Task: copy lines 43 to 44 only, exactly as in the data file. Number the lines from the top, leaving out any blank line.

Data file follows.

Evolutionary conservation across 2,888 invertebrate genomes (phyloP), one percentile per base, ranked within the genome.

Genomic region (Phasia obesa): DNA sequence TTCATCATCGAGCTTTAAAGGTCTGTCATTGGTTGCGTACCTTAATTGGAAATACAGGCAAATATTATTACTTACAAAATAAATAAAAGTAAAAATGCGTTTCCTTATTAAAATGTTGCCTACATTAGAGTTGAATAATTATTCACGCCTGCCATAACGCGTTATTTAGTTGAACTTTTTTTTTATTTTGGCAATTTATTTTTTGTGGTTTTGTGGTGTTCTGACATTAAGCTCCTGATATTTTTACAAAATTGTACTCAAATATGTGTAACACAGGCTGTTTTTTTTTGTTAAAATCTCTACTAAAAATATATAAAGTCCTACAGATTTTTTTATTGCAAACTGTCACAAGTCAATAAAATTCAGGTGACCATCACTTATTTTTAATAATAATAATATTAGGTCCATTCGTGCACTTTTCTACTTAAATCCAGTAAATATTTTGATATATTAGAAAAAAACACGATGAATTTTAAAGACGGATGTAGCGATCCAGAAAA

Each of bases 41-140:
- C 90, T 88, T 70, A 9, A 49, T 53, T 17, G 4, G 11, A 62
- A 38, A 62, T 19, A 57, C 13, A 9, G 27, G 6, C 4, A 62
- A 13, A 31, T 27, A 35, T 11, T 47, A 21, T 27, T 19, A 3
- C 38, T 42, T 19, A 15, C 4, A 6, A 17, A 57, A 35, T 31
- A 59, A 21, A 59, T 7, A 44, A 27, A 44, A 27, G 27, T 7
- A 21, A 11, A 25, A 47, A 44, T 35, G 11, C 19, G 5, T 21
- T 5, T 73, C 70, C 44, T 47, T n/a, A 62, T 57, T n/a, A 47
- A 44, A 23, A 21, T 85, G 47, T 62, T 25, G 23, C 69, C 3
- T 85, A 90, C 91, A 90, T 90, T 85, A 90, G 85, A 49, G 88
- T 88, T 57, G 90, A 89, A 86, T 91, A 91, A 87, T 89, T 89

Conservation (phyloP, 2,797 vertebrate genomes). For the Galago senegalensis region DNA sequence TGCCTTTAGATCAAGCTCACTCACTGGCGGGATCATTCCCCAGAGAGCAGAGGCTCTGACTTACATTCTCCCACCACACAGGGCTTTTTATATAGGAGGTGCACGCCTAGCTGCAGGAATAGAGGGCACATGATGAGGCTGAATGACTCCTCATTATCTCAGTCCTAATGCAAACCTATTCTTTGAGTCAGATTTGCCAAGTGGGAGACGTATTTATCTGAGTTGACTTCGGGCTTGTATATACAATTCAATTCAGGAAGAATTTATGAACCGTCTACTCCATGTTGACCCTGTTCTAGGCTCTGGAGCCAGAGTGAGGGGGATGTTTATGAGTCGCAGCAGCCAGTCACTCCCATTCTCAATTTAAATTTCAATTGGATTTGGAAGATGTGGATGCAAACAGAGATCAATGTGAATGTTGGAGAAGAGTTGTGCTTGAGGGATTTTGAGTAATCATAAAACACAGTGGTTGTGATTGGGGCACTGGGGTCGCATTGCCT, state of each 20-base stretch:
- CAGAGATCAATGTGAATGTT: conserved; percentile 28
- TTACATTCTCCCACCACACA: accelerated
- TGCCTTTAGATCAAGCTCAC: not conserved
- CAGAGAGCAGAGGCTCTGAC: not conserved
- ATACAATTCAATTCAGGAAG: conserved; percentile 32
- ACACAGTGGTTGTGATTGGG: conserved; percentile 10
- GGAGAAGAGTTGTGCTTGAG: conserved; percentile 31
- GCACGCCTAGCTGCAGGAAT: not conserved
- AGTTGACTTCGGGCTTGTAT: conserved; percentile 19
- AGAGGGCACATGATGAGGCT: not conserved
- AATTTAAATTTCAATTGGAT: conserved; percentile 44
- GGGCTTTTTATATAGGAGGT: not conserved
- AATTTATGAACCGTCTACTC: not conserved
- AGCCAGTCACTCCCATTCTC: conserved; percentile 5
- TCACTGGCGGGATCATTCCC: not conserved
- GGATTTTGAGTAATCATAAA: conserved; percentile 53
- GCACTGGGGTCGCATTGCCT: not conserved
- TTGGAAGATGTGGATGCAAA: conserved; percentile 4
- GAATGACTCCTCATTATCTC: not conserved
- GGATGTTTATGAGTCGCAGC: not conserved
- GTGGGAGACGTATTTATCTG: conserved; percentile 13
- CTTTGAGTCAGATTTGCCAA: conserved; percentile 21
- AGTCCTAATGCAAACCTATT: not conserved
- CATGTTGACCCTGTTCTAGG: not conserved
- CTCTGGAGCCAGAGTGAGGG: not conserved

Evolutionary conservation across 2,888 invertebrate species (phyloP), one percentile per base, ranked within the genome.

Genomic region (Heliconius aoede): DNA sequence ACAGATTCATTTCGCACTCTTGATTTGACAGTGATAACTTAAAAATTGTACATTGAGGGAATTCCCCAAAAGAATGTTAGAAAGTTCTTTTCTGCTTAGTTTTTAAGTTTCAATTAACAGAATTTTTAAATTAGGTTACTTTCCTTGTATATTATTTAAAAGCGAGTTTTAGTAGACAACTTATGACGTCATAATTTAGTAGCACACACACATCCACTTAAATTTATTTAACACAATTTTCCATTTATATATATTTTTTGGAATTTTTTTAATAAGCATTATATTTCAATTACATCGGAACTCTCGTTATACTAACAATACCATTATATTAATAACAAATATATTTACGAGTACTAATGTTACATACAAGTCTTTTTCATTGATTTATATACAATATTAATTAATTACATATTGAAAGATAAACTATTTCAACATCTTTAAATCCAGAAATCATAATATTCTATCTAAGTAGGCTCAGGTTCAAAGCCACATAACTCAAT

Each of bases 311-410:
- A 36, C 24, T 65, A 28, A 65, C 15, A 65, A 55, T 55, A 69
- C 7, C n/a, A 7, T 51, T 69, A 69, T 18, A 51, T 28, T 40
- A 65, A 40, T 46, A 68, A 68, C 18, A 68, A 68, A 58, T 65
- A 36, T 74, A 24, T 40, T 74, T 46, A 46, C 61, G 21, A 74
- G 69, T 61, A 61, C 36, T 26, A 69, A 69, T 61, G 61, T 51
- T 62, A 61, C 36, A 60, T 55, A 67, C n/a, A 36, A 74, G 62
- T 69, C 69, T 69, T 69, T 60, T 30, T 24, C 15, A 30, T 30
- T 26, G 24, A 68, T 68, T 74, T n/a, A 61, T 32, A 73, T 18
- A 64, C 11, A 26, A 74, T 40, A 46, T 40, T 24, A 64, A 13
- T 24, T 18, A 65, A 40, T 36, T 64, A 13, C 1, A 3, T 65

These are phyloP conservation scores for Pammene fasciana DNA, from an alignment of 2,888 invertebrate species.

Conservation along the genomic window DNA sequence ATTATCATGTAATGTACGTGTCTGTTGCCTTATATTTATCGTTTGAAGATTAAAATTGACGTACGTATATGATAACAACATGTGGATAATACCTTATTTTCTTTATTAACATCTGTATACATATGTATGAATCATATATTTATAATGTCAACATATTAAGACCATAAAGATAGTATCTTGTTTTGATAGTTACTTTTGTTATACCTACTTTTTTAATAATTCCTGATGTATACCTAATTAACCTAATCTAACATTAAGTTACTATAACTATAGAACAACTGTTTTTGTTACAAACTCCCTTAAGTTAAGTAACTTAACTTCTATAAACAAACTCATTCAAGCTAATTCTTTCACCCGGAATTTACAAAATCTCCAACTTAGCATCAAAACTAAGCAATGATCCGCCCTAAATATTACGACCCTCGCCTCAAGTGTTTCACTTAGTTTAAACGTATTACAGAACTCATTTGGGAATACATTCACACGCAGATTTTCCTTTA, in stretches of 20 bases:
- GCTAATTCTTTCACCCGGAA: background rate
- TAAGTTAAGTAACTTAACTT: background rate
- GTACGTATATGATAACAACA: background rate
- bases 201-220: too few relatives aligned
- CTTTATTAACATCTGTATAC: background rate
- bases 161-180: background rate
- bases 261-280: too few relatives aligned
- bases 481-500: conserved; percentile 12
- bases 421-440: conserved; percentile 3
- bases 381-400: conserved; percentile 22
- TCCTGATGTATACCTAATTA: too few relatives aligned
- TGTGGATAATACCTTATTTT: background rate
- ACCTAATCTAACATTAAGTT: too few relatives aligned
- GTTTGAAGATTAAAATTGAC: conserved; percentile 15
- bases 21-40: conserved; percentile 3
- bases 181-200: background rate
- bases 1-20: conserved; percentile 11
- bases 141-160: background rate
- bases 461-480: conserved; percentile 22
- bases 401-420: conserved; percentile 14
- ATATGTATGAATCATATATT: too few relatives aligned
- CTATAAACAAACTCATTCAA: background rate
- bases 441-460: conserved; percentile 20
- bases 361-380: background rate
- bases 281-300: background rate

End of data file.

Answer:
- A 36, C 24, T 65, A 28, A 65, C 15, A 65, A 55, T 55, A 69
- C 7, C n/a, A 7, T 51, T 69, A 69, T 18, A 51, T 28, T 40